The Justice Department gave critical support yesterday to whistle-blowers in a federal lawsuit against a U.S. security contractor, concluding that the company can be held liable for allegedly defrauding authorities in Iraq of tens of millions of dollars.
The opinion came in response to a request by U.S. District Judge T.S. Ellis III, who had asked for the government's help in decoding a basic question at the heart of the case against Custer Battles LLC: Does federal fraud law apply when the contract was administered by the Coalition Provisional Authority, which governed Iraq for a year after the U.S. invasion.
Custer Battles lawyers had argued that because the CPA was international, and because the money at stake was Iraqi and not American, accusations that the company defrauded the occupation authority didn't belong in U.S. courts.
Custer Battles was one of the first firms to enter Iraq after the invasion and quickly picked up a contract to secure Baghdad International Airport. Last year, the Air Force suspended the firm from receiving contracts, citing evidence of fraud.
While not taking a position on the truth of the alleged wrongdoing, the Justice brief concluded that anti-fraud law would apply because of the major role U.S. officials played in the CPA, and because U.S. authorities had seized much of the Iraqi money in question after the military victory there.
Ellis still has to rule in the matter.
Legal experts said the department's stand may open the door for other whistle-blower lawsuits against contractors operating in Iraq under the CPA. The Custer Battles case is the first of its kind to be unsealed.
"What this means is that, at least in the eyes of the Justice Department, contractors working in Iraq are not necessarily entitled to a free pass on actions that would have exposed them to liability in the U.S under the False Claims Act," said Steven L. Schooner, a professor of government contracting law at George Washington University.
The False Claims Act dates to the Civil War, allowing private citizens to sue on behalf of the government to recover money that's been fraudulently obtained. If a lawsuit succeeds, the defendants can be liable for up to three times the amount of the original fraud, and the whistle-blowers receive a percentage of the judgment.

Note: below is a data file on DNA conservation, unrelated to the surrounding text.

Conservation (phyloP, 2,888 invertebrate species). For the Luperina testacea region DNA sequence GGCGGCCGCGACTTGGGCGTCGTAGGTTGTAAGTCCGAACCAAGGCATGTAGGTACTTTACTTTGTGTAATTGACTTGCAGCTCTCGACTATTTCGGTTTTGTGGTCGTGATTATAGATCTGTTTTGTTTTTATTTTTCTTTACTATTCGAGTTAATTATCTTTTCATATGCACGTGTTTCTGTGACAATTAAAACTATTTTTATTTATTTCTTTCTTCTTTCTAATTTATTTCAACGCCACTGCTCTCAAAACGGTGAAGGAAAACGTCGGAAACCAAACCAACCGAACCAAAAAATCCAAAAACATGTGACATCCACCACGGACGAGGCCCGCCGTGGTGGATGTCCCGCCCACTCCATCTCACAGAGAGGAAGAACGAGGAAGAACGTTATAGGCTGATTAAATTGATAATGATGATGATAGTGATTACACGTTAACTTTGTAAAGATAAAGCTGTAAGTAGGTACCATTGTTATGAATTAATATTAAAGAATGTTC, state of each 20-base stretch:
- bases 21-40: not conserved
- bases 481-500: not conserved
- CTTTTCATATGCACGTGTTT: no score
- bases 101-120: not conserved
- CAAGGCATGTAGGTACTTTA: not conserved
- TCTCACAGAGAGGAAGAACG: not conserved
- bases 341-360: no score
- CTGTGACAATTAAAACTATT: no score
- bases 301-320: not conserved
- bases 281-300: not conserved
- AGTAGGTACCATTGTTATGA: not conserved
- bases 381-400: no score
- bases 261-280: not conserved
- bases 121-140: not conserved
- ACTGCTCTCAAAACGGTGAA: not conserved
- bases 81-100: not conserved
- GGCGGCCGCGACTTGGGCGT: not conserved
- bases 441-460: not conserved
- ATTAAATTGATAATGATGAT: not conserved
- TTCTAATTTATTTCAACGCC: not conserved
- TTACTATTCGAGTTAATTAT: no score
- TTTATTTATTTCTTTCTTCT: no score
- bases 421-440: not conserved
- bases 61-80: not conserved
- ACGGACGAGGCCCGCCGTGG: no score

The law was invoked last year against Custer Battles when two men who had worked for the company in Iraq claimed it had cheated the CPA out of tens of millions of dollars by funneling money through Cayman Islands subsidiaries and billing for nonexistent costs.
"As a taxpayer, I'm relieved to hear that the government is not going to simply walk away from all the fraud that was committed in Iraq," said Alan Grayson, the whistle-blowers' attorney.
Richard Sauber, an attorney for the company, said that the government brief was "disappointing."
"We don't believe the Justice Department's ruling was consistent with the language and spirit of the [False Claims Act]. And we have every hope that the court will agree with us."
Last fall, the Justice Department declined the option to join the case on behalf of the plaintiffs. Since then, political pressure has been building for the government to do something to demonstrate that contractors charged with cheating the CPA could face some form of sanction. Democrats in Congress heard witnesses on the matter in February, and Republican Sen. Charles E. Grassley (Iowa) wrote to Attorney General Alberto R. Gonzales urging him to find that the False Claims Act applied to cases involving the CPA.
Yesterday, Grassley expressed satisfaction with the department's brief. "The Justice Department's support for extending the False Claims Act in this matter is a step in the right direction," Grassley said in a written statement.
Grayson said the next step should be for the department to reconsider its decision not to intervene in the case. "What they should be doing is trying to recover the money," he said.
Custer Battles had operations in Fairfax and Rhode Island, but Sauber said the company is no longer operational because it was prohibited last year from receiving government contracts. "The Air Force suspension has effectively put them out of business," he said. "They have lost all their contracts and all their assets."
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